Recent Cases

First Degree Murder


In this PCRA litigation that spanned nearly four years, Mr. Mosser represented a client who had been convicted of first degree murder in Philadelphia.  After an extensive investigation, it was discovered that a key witness for the Commonwealth was paid $20,000.00 after testifying against our client.  Mr. Mosser uncovered the check receipts from the witness’ bank and the records from the City that showed that a now disgraced homicide detective had facilitated the payment. During Mr. Mosser’s investigation, prosecutorial misconduct was also uncovered that demonstrated that the Commonwealth withheld crucial evidence from the defense.  The murder and related convictions were vacated after arguments and briefing in the PCRA court. 

First Degree Murder

C.W. v. N.W.

Mr. Mosser filed a PCRA petition alleging newly discovered evidence in the form of a witness statement.  This witness relayed what another witness had said about the shooting at issue, but this person had died by the time the statement was relayed to the defense.  The PCRA court dismissed the petition, reasoning that the statement from the deceased was hearsay.  Mr. Mosser argued on appeal that the statement at issue was an excited utterance, which is an exception to the hearsay rule.  The Superior Court agreed and remanded the case for an evidentiary hearing to determine whether the circumstances of the statement met the requirements for the evidentiary exception.  After litigating the hearing in the PCRA court, the PCRA petition was granted.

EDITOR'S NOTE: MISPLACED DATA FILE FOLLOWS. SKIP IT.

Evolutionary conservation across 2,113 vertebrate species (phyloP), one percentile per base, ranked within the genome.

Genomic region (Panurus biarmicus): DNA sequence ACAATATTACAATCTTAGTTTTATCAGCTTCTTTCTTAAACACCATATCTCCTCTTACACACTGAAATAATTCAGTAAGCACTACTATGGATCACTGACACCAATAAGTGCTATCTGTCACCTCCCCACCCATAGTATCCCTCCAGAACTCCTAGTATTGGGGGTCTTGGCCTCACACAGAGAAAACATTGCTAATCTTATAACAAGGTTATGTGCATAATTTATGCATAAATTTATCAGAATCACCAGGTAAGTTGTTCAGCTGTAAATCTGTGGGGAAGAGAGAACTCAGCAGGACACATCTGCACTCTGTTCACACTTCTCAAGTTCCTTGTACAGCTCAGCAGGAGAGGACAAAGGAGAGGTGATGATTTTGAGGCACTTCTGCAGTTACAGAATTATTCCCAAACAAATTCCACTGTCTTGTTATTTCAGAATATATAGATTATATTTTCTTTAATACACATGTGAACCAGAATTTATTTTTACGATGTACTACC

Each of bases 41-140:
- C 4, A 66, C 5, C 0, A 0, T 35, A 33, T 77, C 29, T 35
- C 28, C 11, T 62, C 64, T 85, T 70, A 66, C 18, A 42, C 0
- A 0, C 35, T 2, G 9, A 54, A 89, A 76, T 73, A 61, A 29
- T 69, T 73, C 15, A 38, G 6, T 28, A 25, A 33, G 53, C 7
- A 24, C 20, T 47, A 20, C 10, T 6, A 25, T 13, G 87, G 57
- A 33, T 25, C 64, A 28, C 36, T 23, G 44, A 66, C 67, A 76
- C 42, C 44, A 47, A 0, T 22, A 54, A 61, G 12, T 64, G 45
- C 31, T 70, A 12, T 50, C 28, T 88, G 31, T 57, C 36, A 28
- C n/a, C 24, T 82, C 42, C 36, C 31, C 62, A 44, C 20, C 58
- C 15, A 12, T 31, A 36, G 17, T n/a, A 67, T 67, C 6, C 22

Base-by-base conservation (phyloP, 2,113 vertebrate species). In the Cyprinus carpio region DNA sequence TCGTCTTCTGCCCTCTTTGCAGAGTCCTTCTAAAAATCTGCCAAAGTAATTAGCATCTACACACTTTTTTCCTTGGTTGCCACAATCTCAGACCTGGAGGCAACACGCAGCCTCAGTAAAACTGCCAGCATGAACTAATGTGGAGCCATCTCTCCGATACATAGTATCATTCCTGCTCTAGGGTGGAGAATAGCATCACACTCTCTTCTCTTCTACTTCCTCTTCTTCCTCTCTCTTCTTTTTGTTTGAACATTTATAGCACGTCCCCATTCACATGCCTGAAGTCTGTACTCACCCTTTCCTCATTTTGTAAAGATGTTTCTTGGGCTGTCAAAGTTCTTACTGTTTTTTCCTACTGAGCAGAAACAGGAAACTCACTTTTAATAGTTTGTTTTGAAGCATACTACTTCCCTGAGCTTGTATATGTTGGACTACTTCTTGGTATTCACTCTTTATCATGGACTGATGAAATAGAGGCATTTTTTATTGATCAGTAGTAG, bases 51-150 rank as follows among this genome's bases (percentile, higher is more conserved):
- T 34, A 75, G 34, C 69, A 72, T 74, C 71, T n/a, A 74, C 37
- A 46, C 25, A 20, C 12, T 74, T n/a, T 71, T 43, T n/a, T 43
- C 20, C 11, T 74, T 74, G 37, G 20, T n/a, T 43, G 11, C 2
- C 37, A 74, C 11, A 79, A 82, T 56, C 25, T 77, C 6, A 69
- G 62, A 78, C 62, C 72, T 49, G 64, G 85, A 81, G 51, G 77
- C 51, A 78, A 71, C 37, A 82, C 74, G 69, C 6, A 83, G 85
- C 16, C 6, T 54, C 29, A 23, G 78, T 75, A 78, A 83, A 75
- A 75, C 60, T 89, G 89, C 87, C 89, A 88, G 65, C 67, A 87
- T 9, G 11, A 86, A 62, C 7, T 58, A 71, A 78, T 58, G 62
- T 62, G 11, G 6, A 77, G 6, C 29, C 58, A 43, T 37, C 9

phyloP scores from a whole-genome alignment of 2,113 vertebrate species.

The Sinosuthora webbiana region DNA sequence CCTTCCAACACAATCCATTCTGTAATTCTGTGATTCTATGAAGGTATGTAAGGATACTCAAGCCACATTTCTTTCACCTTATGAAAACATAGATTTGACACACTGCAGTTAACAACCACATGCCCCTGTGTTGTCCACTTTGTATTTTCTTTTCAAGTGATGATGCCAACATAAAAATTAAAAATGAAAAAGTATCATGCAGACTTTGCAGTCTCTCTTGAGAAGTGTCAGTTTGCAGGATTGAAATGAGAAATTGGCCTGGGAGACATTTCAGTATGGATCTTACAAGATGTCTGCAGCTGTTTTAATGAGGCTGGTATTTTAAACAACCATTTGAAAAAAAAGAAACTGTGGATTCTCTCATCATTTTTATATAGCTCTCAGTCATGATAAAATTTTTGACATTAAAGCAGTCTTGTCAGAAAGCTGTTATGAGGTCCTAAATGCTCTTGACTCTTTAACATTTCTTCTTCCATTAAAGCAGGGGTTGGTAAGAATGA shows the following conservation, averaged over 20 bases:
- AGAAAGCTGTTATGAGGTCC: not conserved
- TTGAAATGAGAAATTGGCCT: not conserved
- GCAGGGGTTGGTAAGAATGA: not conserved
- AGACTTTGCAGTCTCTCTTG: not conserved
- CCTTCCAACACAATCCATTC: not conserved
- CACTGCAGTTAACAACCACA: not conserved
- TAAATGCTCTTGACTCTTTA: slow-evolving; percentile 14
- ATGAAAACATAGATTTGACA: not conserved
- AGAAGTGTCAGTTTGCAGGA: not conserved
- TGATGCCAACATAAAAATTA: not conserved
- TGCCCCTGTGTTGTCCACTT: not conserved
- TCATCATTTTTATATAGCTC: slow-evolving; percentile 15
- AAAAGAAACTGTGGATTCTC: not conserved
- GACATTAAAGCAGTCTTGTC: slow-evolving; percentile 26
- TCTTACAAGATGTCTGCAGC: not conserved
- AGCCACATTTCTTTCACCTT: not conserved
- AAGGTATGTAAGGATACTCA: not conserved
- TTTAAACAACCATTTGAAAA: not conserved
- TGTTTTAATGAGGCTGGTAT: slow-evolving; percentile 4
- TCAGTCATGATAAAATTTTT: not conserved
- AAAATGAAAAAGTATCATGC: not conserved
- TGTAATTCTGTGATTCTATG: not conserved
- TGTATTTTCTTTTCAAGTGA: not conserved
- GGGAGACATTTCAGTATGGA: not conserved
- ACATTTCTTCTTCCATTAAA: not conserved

Sentence Reduction

Commonwealth v. J.S.

In this case, our client was initially sentenced to thirty to sixty years years’ incarceration for attempted murder and firearms charges.  The sentence contained a maximum sentence for attempted murder of twenty to forty years.  However, that sentence was illegal because no serious bodily injury happened in this case.  None of our client’s prior lawyers identified this issue so it was never litigated until we were retained.  Since over a decade had passed since our client had been sentenced, PCRA litigation raising this issue was deemed untimely.  Ms. Hockensmith and Mr. Mosser then filed a complex motion to modify the sentence, and the District Attorney’s Office agreed that our client should be resentenced such that the illegal sentence would be removed.  At the sentencing hearing, the Commonwealth again argued for a lengthy sentence.  However, after Mr. Mosser’s arguments were made, the Court sentenced Defendant to a total of nine to eighteen years incarceration with no probation to follow.  By that point, our client had already served seventeen years of his sentence, and as such, was immediately eligible for parole.

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